Our agency partner giftGRÜN built a Progressive Web App (short: PWA) with WordPress for the University Hospital RWTH Aachen to support new employee onboarding. We talked to Patrick Heinker about the benefits and limits of PWAs versus websites and native apps.
How progressive web apps work
Patrick, can you tell us about how a PWA works and what do you do about data management?
The contents are maintained in WordPress and output via normal templates. A Service Worker provides the offline functionality. When the page is opened initially, the Service Worker downloads a zip file containing all the pages generated by the server.
Now when a page is called up, the already cached page will be displayed. And the Service Worker takes care of the update in the background so that, if anything has changed, the new content will be displayed on the next visit. Optionally, you could also reload after an update but that wasn't necessary for our use case.
The data storage is completely offline, an internet connection is only required for videos and external content.
PWA vs native app
What are the differences - and advantages - compared to native apps?
Native apps are platform specific, often complex and thus expensive to implement. In addition, they have to be distributed via the official stores to achieve a large reach. PWAs, on the other hand, can be installed at the touch of a button when visiting the site.
However, Apple is still a bit behind with the support of PWA functionalities. But that Safari doesn't support things that have been common in other browsers for years is nothing new for web developers.
How do progressive web apps and WordPress work together?
There's also the option to use the WordPress REST API and render everything client side, as with native apps. For our use case, however, we couldn't see any real benefit of doing so and it would've simply meant more work.
Build progressive web apps with WordPress
Where should you start if you want to implement a progressive web app?
There are some plugins that can turn a page into a progressive web app with the click of a button and a few settings. There are also push notification services that can be used to inform all blog visitors about new posts. But these ready-made plugins are rather intended to make a normal blog offline capable and to preload targeted files.
After playing around with some of these plugins, we decided to go with our own solution. We built our functionality separate from the plugins to allow, for example, complete loading of page content via a server-generated zip and to be more flexible in feature customization. Push notifications are usually mapped via paid services but can just as easily be built in-house.
PWAs: compatibility and data protection
What are the potential pitfalls and how did you solve them? And what about the issue of data protection?
As always with web development, every browser ticks differently and the PWA has to be tested extensively on all devices. Apple refuses to fully support PWA functionality and again has its own Apple-specific meta tags to make the app work that deviate from the standard.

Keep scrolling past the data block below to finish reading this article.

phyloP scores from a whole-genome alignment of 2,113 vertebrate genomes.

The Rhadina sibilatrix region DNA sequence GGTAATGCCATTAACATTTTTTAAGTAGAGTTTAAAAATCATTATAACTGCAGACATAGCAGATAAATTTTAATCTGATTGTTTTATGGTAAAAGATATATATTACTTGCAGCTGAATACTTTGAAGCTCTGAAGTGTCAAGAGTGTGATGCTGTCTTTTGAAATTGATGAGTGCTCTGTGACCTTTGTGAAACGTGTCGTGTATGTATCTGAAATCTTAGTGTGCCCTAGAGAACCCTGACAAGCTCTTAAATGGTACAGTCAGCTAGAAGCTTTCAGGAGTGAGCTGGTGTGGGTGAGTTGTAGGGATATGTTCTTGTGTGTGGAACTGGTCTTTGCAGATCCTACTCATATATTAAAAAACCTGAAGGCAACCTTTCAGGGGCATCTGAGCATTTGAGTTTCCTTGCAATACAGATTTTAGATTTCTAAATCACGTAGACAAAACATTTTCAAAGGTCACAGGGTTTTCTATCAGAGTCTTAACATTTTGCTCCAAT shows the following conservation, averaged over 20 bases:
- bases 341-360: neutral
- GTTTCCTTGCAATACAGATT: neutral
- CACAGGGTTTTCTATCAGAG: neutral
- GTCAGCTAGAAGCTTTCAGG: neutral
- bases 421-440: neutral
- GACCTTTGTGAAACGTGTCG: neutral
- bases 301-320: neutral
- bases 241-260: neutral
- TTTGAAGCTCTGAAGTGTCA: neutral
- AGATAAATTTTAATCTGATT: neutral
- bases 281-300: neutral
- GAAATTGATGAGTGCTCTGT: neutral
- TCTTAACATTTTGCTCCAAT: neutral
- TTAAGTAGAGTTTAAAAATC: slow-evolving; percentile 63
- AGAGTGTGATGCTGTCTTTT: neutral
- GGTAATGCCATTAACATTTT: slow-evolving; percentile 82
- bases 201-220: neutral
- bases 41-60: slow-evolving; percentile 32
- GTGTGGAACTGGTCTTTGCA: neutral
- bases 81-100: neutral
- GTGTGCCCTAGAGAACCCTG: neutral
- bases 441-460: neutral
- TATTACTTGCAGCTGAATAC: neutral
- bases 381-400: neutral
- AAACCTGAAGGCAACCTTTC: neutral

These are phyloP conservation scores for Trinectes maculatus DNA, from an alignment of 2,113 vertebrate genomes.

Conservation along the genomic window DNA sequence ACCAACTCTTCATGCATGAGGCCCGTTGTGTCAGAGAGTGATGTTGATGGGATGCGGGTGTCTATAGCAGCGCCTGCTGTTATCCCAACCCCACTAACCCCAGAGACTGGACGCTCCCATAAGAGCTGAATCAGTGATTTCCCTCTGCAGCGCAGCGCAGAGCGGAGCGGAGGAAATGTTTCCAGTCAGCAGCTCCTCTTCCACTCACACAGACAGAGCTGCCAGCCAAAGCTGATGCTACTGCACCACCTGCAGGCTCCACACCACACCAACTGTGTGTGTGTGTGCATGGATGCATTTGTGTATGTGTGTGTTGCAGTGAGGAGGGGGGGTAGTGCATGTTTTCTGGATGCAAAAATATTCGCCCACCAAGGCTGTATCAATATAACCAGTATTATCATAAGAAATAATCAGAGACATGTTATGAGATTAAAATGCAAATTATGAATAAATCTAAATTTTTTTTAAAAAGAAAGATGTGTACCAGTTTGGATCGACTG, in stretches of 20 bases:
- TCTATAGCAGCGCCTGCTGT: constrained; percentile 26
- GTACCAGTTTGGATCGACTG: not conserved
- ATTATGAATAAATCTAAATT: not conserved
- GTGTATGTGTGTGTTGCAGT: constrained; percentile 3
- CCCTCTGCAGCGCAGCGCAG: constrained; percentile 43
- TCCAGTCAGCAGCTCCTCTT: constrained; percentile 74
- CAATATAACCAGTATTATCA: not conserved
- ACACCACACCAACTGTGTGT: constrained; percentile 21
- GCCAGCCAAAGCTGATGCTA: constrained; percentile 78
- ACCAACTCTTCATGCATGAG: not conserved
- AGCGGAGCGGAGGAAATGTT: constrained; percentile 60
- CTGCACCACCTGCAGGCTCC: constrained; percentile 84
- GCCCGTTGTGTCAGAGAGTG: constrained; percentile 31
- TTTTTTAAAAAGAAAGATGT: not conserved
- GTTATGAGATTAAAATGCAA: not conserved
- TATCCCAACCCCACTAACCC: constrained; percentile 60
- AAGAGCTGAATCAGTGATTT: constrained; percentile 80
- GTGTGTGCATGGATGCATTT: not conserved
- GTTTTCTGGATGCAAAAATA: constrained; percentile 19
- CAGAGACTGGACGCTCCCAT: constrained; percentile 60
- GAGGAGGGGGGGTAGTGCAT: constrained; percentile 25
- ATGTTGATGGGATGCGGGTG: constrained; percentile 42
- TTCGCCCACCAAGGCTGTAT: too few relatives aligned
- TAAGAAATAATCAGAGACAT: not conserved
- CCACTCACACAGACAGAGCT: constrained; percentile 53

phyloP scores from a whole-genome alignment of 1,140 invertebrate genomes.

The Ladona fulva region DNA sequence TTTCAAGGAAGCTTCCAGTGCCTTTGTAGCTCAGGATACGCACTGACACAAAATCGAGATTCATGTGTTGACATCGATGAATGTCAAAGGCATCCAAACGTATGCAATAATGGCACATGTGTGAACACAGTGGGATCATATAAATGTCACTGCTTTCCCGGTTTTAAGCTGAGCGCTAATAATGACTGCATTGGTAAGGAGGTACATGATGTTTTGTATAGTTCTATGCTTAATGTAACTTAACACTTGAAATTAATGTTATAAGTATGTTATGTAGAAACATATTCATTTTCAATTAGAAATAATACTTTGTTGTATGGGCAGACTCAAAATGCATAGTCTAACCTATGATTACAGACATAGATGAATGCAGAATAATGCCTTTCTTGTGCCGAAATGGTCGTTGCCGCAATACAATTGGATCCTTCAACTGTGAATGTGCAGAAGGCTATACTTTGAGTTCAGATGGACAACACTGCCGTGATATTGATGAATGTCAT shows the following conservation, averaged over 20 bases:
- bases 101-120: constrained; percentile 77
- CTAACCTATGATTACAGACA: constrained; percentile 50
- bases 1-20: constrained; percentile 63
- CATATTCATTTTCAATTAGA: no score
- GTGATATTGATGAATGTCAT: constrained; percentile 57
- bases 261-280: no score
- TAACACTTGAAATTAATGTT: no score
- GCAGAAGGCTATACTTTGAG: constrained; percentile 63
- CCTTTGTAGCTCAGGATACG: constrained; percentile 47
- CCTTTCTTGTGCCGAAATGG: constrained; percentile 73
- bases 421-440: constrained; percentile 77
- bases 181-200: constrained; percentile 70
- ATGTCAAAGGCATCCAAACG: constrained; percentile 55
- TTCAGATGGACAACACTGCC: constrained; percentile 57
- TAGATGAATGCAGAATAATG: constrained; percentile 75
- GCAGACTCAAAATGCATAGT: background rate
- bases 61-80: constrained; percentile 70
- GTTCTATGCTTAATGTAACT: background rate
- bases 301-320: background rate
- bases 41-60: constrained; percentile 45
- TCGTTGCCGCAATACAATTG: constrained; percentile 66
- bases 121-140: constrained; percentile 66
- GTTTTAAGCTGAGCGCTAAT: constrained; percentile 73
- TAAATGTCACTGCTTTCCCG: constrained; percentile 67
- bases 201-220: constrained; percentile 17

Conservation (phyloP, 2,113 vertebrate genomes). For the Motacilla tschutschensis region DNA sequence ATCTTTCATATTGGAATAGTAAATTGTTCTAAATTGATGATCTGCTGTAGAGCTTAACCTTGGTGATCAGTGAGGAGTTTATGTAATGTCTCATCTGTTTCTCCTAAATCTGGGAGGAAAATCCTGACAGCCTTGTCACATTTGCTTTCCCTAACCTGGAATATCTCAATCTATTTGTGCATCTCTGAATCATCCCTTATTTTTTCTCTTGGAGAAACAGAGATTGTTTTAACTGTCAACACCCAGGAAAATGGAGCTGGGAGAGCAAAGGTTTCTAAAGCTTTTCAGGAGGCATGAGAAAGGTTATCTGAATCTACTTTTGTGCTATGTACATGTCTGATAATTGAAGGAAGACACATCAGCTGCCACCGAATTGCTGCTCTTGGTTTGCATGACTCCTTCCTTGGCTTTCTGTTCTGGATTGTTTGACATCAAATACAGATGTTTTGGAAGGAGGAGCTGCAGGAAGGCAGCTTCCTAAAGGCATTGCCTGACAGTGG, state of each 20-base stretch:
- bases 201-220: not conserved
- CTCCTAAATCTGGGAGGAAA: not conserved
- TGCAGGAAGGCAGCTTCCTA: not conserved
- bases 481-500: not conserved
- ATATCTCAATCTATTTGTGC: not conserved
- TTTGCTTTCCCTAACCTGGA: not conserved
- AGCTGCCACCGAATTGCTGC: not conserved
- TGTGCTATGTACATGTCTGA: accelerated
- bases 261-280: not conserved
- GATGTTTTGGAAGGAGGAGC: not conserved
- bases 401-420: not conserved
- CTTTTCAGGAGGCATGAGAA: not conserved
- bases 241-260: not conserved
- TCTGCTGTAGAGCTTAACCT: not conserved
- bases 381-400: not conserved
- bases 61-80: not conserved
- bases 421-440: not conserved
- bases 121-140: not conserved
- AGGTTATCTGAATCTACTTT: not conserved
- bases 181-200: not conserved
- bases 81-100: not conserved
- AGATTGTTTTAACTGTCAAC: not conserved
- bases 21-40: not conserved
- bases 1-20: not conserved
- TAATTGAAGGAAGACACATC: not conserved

The caching model should be chosen to match the use case. Service Workers can output sites cached in milliseconds and refresh in the background. But if I'm on the news page, the user may prefer to see a small waiting bar until the latest content is loaded.
Data protection was one of the main reasons for us to choose a PWA. Users' content and learning progress are kept completely offline. The server never sees which user calls up what as there are no logged-in users. It's therefore impossible to track whether a new employee has worked through everything or has not even installed the app.
Pros and cons of the systems
How do you decide per customer which technology is best suited for such a project?
There are applications that can only be implemented via a native app. If a customer absolutely wants push notifications on an iPhone, for example, then there's no other way than native. On the other hand, building PWAs is also significantly cheaper than a native app due to the use of web technologies - and the fact that there's no need for all the store involvement. Of course, the available budget also plays a crucial role.
Do you have any other PWA projects in the pipeline you can tell us about yet?
A lot - but we don't want to reveal them yet 😉 Just this: great things can also be done with PWAs in the e-commerce sector.
A few words about you and your agency?
giftGRÜN is the digital agency within the GRÜN Group. Our group of companies is the market-leading provider of donation and member management systems in Germany. Most of our projects are about setting up an overall system for our customers, i.e. connecting our ERP system with websites.
We do a lot of interface work and also develop our own WordPress themes. Our team consists of designers, front- and backendlers and project managers. Our favourite hoster is of course from Münster 🙂